Gravity: Analog Dissolved Oxygen Sensor kit is compatible with Arduino microcontrollers. This product is used to measure the dissolved oxygen in water, to reflect the water quality. It is widely applied in many water quality applications, such as aquaculture, environment monitoring, natural science and so on.
The probe is a galvanic probe, no need of polarization time, and stay available at any time. The filling solution and membrane cap is replaceable, leading to the low maintenance cost. The signal converter board is plug and play, and has the good compatibility. It can be easily integrated to any control or detecting system.
Gravity: Analog Dissolved Oxygen Sensor is used to measure the dissolved oxygen in water, to reflect the water quality. This sensor kit helps you quickly to build your own dissolved oxygen detector.
Dissolved Oxygen Probe
- Type: Galvanic Probe
- Detection Range: 0~20mg/L
- Response Time: Up to 98% full response, within 90 seconds (25℃)
- Pressure Range: 0~50PSI
- Electrode Service Life: 1 year (normal use)
- Maintenance Period: Membrane Cap Replacement Period: 1~2 months (in muddy water); 4~5 months (in clean water) Filling Solution Replacement Period: Once every month
- Cable Length: 2 meters
- Probe Connector: BNC
Signal Converter Board
- Operating Voltage: 3.3~5.5V
- Output Signal: 0~3.0V
- Cable Connector: BNC
- Signal Connector: Gravity Analog Interface (PH2.0-3P)
- Dimension: 42mm * 32mm
Dissolved oxygen refers to the level of free, non-compound oxygen present in water or other liquids. It is an important parameter in assessing water quality because of its influence on the organisms living within a body of water. In limnology (the study of lakes), dissolved oxygen is an essential factor second only to water itself ¹. A dissolved oxygen level that is too high or too low can harm aquatic life and affect water quality.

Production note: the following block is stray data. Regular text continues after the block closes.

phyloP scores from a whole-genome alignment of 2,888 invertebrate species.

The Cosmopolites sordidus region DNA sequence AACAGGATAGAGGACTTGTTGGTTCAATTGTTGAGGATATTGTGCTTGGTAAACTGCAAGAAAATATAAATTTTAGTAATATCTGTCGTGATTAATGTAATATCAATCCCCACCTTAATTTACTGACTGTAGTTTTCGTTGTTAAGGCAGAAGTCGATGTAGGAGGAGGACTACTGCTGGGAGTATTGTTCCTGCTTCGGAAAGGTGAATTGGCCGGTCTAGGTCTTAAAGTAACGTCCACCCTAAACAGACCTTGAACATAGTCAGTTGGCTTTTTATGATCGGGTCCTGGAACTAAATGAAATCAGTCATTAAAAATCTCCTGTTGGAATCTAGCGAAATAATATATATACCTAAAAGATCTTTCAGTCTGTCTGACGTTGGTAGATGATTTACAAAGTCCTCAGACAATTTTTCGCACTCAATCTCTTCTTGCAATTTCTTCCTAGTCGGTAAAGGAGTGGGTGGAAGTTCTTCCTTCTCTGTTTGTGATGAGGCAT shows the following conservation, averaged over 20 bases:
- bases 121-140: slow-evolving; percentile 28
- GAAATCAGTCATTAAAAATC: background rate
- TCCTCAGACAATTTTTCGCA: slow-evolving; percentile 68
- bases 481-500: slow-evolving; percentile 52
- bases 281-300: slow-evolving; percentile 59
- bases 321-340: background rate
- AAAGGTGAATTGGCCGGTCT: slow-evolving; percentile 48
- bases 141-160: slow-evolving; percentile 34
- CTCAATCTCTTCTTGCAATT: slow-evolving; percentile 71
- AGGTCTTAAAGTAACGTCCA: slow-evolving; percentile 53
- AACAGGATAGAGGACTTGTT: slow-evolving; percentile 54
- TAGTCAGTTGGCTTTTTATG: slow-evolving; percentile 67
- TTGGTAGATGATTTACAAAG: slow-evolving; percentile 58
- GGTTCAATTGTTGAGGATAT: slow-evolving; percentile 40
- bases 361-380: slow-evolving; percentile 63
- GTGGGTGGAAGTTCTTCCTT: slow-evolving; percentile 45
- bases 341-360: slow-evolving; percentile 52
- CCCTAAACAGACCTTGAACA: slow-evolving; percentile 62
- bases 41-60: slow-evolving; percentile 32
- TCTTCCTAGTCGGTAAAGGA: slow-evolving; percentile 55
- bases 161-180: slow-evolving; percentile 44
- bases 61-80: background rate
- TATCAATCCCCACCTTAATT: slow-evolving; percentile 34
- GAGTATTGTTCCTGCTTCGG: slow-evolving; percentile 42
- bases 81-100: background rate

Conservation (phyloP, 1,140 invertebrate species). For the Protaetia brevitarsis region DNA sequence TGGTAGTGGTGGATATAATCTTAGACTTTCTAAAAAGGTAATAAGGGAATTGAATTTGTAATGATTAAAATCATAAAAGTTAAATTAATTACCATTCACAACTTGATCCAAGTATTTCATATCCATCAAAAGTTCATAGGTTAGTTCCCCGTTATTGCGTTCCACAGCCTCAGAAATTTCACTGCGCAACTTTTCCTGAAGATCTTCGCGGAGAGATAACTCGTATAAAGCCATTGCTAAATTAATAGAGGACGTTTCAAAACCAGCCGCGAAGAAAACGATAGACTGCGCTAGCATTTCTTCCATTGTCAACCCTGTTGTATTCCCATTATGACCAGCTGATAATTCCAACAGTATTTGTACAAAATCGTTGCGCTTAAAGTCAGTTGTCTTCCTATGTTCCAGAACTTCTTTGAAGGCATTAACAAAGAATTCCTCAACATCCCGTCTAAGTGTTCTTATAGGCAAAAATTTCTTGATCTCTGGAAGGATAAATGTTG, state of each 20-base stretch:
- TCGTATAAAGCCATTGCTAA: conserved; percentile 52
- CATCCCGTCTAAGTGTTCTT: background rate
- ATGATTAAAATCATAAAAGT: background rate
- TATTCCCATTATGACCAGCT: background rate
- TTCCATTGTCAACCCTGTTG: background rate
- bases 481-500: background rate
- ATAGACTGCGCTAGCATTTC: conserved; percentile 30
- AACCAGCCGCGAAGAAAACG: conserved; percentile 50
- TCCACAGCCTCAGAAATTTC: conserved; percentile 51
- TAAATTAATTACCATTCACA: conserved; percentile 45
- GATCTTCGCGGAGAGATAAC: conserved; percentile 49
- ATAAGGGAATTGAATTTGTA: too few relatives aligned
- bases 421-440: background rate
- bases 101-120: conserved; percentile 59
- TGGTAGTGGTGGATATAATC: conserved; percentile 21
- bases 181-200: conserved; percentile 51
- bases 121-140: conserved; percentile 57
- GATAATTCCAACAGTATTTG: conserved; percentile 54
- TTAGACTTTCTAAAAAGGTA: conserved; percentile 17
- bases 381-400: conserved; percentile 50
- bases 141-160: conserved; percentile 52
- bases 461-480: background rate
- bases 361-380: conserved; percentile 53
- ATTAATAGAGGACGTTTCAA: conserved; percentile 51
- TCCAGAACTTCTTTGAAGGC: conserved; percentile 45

Non-compound oxygen, or free oxygen (O2), is oxygen that is not bonded to any other element. Dissolved oxygen is the presence of these free O2 molecules within water.The bonded oxygen molecule in water (H2O) is in a compound and does not count toward dissolved oxygen levels. One can imagine that free oxygen molecules dissolve in water much the way salt or sugar does when it is stirred
Dissolved oxygen is necessary to many forms of life including fish, invertebrates, bacteria and plants. These organisms use oxygen in respiration, similar to organisms on land. Fish and crustaceans obtain oxygen for respiration through their gills, while plant life and phytoplankton require dissolved oxygen for respiration when there is no light for photosynthesis 4. The amount of dissolved oxygen needed varies from creature to creature. Bottom feeders, crabs, oysters and worms need minimal amounts of oxygen (1-6 mg/L), while shallow water fish need higher levels (4-15 mg/L)⁵.
Microbes such as bacteria and fungi also require dissolved oxygen. These organisms use DO to decompose organic material at the bottom of a body of water. Microbial decomposition is an important contributor to nutrient recycling. However, if there is an excess of decaying organic material (from dying algae and other organisms), in a body of water with infrequent or no turnover (also known as stratification), the oxygen at lower water levels will get used up quicker
Dissolved oxygen is usually reported in milligrams per liter (mg/L) or as a percent of air saturation. However, some studies will report DO in parts per million (ppm) or in micromoles (umol). 1 mg/L is equal to 1 ppm. The relationship between mg/L and % air saturation has been discussed above, and varies with temperature, pressure and salinity of the water. One micromole of oxygen is equal to 0.022391 milligrams, and this unit is commonly used in oceanic studies ⁴⁷. Thus 100 umol/L O2 is equal to 2.2 mg/L O2.